Dr. Loughran is also the inaugural co-lead along with Owen O’Connor, MD, PhD, of UVA’s Translational Orphan Blood Cancer Research Initiative (TOBCRI), established in 2022 through a $5.75-million philanthropic donation to investigate rare cancers that lack the funding resources afforded to more common diseases. In the Loughran Lab, researchers and staff investigate hematologic malignancies including LGL leukemia and, acute myeloid leukemia as well as peripheral T-cell lymphoma with Dr. O’Connor’s team.
Advances made by Dr. Loughran include establishment of diagnostic criteria and standard of care for LGL leukemia as well as an innovative approach for treatment for T-cell prolymphocytic leukemia (PLL) using a combination of immunotherapy and epigenetic drugs, placing most trial patients in remission. His work under the TOBCRI program with Laboratory Director PI David J. Feith, PhD, includes the evaluation of combination therapies for LGL leukemia, and analysis of the disease’s “genomic architecture” in order to match patients with the ideal treatments.
Johnson Ung, a PhD candidate in UVA’s Biomedical Sciences Graduate Program, has worked in the Loughran Lab for four years researching AML and potential treatments. He was drawn to the lab by its research focus as well as Dr. Loughran’s track record of training successful translational researchers and “the positive, enriching lab culture he has,” which Ung said is also supported by Dr. Feith, Su-Fern Tan, PhD, and Jun Yang, MD.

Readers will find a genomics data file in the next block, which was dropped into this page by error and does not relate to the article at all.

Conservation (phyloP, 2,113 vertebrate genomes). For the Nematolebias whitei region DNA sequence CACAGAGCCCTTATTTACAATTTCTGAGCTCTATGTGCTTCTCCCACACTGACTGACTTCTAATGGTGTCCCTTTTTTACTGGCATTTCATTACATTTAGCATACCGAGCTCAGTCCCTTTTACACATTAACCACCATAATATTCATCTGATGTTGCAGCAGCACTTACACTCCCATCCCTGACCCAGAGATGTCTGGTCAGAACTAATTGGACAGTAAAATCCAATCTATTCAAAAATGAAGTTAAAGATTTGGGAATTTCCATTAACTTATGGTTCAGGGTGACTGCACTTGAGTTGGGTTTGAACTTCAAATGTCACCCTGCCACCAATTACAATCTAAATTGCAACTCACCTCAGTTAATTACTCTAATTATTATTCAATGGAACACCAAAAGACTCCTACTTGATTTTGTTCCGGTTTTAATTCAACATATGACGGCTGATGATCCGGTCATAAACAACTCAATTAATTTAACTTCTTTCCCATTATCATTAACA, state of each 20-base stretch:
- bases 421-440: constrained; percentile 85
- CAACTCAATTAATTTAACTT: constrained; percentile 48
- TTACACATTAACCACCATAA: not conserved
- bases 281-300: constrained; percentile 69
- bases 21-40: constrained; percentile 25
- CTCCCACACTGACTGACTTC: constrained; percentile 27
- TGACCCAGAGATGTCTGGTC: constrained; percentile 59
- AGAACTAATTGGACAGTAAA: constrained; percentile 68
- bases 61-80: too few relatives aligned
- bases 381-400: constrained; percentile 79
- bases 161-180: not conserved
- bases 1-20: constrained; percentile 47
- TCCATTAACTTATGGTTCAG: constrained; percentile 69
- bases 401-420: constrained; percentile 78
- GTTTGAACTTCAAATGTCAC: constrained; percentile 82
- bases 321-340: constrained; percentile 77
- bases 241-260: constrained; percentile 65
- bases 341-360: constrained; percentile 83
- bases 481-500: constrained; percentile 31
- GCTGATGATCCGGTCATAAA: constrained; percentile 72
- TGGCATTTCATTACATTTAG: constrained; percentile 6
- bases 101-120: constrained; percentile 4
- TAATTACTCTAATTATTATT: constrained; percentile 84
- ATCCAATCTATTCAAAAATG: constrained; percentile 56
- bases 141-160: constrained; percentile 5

Ung credits Dr. Loughran’s support with helping him obtain several intramural awards/fellowships and extramural awards, including an NIH F31 Ruth L. Kirschstein National Research Science Award and more recently an NIH F99/K00 Predoctoral to Postdoctoral Fellow Transition Award.
“He is not as intimidating as he seems on paper,” Ung says. “He is humorous, charismatic, highly intelligent, and genuinely interested in your success and development. Given the opportunity to start my graduate studies over, I would join Dr. Loughran’s laboratory in a heartbeat.”
One day a week, Dr. Loughran still sees LGL leukemia patients who travel from around the world for his expertise and care.
Ultimately, Dr. Loughran “is somebody who really cares about the cancer patient,” says Amy Bouton, PhD, Cancer Center associate director for Training and Education.
“His goal is to make sure that discovery science is moving at breakneck speed to the lab, and translating to the clinic so that it can help as many patients as possible.” Bouton says.